• If you’re a comics creator or publisher interested in having a table the costs are £15 for a whole table (old school table size roughly 1.25metresX80cm) for those with lots of stuff/ distros/ collectives etc.; £7.50 for a half, new to the scene/ small books etc. Please confirm asap with Peter Lally (peterlally(at)gmail(dot)com) who will send details on how to pay etc.
Monday, 24 November 2008
• Talking of Warhammer, you might also like to check out the Online Black Library of Warhammer stories, which includes work by Nathan Long, author of the Gotrek & Felix series, who has recently penned some stories for Warhammer Online.
• Ben Templesmith will be drawing a Doctor Who one-shot (written by Leah Moore & John Reppion) in February for IDW. The company's head honcho Chris Ryall shares a bit of the creative process in putting together a book like this on his blog with some of Ben's initial sketches of the good Doctor and Martha.
• Talking of Doctor Who, former Time Lord Chriustopher Eccleston has been spoofing the character on The Sarah Silverman Show for US channel Comedy Central. One episode featured the obsession of one of the characters with a television show called Doctor Lazar Rage, and here's a behind the scenes video (left).
• Meanwhile, Lance Parkin posts about writing Doctor Who novels and talks about his own processes a little...
• Edinburgh's Evening News recently warned a new animated version of Dennis the Menace will not be "as generations of Beano readers might know him.
"The familiar red and black stripes are there, so is the mischievous look and the general air of having been up to no good. But this is one of our best known comic characters gently revamped and modernised for a new generation of fans. Read more about the new cartoon from Red Kite Animation here on the Evening News web site.
• Talking of The Beano, The Guardian notes how aristocracy still survives in the comic, "in the person of Lord Snooty III, inheritor of the Snooty fortune and embodiment of modern wealth," notes Jonathan Jones in the paper's Arts Pages. "That's right, The Beano is the home of acute social satire. Lord Snooty's world of toffs and hounds has of course long gone. So instead we have Lord Snooty the Third who terrorises his staff by riding his quad bike and driving a train through the house. He is modern, he is style-conscious, and he's still a bastard. In fact he treats underlings much worse than his feudal forebear ever did. Cartoonists looking for ammunition against David Cameron's Tory party might want to consult Lord Snooty the Third."
• Snooty of course is merely upholding a long tradition of British comics, that of anarchy and rebelllion, the kind of things that mean Mickey Mouse, for example, has never been really popular in Britain in the same way as Dennis the Menace -- that, and the fact that he isn't "home grown". Bill McLoughlin, an archivist at DC Thomson and who was a script writer for 40 years at titles such as the Beezer, Topper and Rover recently argued Mickey never really took off in Britain because he wasn't very British. "If you look at the history of our comics, they are all very British and what appeals to us is kids getting one over authority," he told the Sunday Herald for an article about Disney's mouse hero, "whereas Disney's characters had this middle American morality that said: if you do something that isn't nice, you get your comeuppance.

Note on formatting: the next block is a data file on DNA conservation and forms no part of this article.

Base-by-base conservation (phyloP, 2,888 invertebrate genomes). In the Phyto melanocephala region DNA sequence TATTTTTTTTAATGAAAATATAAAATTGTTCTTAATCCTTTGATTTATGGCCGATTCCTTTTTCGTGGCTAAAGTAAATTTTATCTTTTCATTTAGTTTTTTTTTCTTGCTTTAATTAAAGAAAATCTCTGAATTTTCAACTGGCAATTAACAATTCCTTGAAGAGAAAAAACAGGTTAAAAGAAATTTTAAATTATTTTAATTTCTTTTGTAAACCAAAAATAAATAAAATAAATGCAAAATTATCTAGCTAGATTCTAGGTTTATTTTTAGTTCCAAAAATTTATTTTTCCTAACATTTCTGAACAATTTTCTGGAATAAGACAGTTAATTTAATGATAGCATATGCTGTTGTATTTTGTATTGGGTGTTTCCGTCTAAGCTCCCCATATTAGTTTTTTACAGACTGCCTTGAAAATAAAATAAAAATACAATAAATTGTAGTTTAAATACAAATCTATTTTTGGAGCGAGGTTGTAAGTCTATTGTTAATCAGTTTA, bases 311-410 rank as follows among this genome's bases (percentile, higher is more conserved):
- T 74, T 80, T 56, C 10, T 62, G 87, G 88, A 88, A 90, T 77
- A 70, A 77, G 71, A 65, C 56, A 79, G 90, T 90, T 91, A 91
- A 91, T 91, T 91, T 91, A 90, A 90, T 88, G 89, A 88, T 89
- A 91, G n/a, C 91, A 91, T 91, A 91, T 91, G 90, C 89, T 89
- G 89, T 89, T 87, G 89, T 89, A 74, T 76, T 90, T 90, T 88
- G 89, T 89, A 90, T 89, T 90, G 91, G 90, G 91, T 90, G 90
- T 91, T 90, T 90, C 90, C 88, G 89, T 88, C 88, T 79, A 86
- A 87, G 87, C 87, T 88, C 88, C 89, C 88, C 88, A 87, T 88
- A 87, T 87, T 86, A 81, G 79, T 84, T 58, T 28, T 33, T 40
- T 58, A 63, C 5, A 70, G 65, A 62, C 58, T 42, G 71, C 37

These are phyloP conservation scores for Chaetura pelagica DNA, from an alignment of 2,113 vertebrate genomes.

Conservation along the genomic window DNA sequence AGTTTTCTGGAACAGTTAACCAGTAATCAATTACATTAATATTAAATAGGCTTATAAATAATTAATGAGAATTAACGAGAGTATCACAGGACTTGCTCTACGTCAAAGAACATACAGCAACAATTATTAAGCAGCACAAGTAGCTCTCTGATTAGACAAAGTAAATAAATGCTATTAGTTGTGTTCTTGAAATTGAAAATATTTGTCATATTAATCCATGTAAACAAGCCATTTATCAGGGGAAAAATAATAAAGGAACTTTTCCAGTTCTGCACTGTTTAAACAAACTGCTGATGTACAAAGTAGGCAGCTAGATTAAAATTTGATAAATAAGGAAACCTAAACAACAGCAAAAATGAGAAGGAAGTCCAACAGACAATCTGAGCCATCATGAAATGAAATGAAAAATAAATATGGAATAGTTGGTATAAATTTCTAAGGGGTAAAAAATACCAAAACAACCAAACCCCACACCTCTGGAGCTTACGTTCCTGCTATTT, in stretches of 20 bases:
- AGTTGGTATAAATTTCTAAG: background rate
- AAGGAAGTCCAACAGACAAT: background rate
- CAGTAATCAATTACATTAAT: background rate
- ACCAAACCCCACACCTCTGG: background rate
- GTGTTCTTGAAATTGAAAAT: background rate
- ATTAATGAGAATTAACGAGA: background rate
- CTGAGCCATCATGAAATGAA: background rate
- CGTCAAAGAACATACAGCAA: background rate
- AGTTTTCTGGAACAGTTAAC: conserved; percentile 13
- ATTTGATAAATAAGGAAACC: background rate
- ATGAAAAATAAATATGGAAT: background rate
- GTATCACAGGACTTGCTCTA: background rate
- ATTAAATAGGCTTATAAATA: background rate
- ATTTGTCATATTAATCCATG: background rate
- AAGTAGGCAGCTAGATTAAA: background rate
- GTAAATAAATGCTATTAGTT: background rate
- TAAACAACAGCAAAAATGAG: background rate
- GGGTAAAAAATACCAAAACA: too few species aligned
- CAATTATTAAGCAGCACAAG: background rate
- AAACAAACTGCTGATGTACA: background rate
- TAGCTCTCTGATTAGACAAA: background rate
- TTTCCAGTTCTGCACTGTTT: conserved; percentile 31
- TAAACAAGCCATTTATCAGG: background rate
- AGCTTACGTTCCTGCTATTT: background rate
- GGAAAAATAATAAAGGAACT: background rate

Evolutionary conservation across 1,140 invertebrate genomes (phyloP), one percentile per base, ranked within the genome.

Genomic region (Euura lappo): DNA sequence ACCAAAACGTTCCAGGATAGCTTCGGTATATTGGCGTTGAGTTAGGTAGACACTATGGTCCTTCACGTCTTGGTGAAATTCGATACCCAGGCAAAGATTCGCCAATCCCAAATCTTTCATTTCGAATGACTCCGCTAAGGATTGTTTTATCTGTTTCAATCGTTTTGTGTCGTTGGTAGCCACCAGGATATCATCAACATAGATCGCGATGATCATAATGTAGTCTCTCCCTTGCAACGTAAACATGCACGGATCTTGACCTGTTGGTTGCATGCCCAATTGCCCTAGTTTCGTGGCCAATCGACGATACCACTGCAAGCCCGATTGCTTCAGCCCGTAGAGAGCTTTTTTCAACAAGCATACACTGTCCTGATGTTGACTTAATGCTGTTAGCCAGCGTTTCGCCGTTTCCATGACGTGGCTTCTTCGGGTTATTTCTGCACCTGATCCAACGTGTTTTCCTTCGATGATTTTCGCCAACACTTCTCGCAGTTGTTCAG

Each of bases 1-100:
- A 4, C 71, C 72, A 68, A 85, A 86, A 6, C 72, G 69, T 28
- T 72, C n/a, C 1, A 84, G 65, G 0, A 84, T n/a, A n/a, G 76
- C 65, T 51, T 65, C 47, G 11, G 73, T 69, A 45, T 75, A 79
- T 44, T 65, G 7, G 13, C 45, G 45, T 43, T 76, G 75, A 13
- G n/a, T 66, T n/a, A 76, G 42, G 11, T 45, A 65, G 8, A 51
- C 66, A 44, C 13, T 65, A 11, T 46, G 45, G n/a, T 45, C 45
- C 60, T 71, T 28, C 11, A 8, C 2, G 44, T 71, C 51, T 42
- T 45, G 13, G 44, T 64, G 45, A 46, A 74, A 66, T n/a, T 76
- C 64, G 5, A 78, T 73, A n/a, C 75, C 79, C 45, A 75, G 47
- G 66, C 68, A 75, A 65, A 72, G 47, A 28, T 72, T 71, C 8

"You can see that reflected in the Beano, which was anti-establishment, but Dennis always got punished for what he did wrong. In the Dandy though, which was anarchic, the violence was total."
• Finally, check out this great Strontium Dog fan strip, A Girl Called Johnny, by Dan Whiston, Kames Kircough and Richard Clemonts, originally created for Dogbreath. A gem...
(Special thanks to Matthew Badham for some of the links in this round up)
"Captain Eager is a whacky sci-fi film that doesn’t expect to appeal to the broad masses," admits the film's director Simon Davison, but it does look quite fun, so nip over the official web site for more information.
"You'll see there's a passing resemblance to Dan Dare and comic sci-fi of the 1950's and 60's," Simon tells downthetubes. "There are even speech bubbles in some scenes amd the website also includes a page from the (non-existent) comic Blast-Off!". Eagle fans will quickly spot a resemblance!
"I used to compose for film TV adverts, such as Blue Juice," says Simon. "But I wanted to write and direct. I’ve sold several scripts but Captain Eager and the Mark of the Voth is my first feature as a director.
In addition to the film, the DVD includes extras such as Scamp the Rocket Dog learning to use his exciting rocket pack, bloopers and more.
• Visit the official Captain Eager web site
Sunday, 23 November 2008
Ok, here goes... The Most Natural Thing is a joy. One of the best comics I've read all year.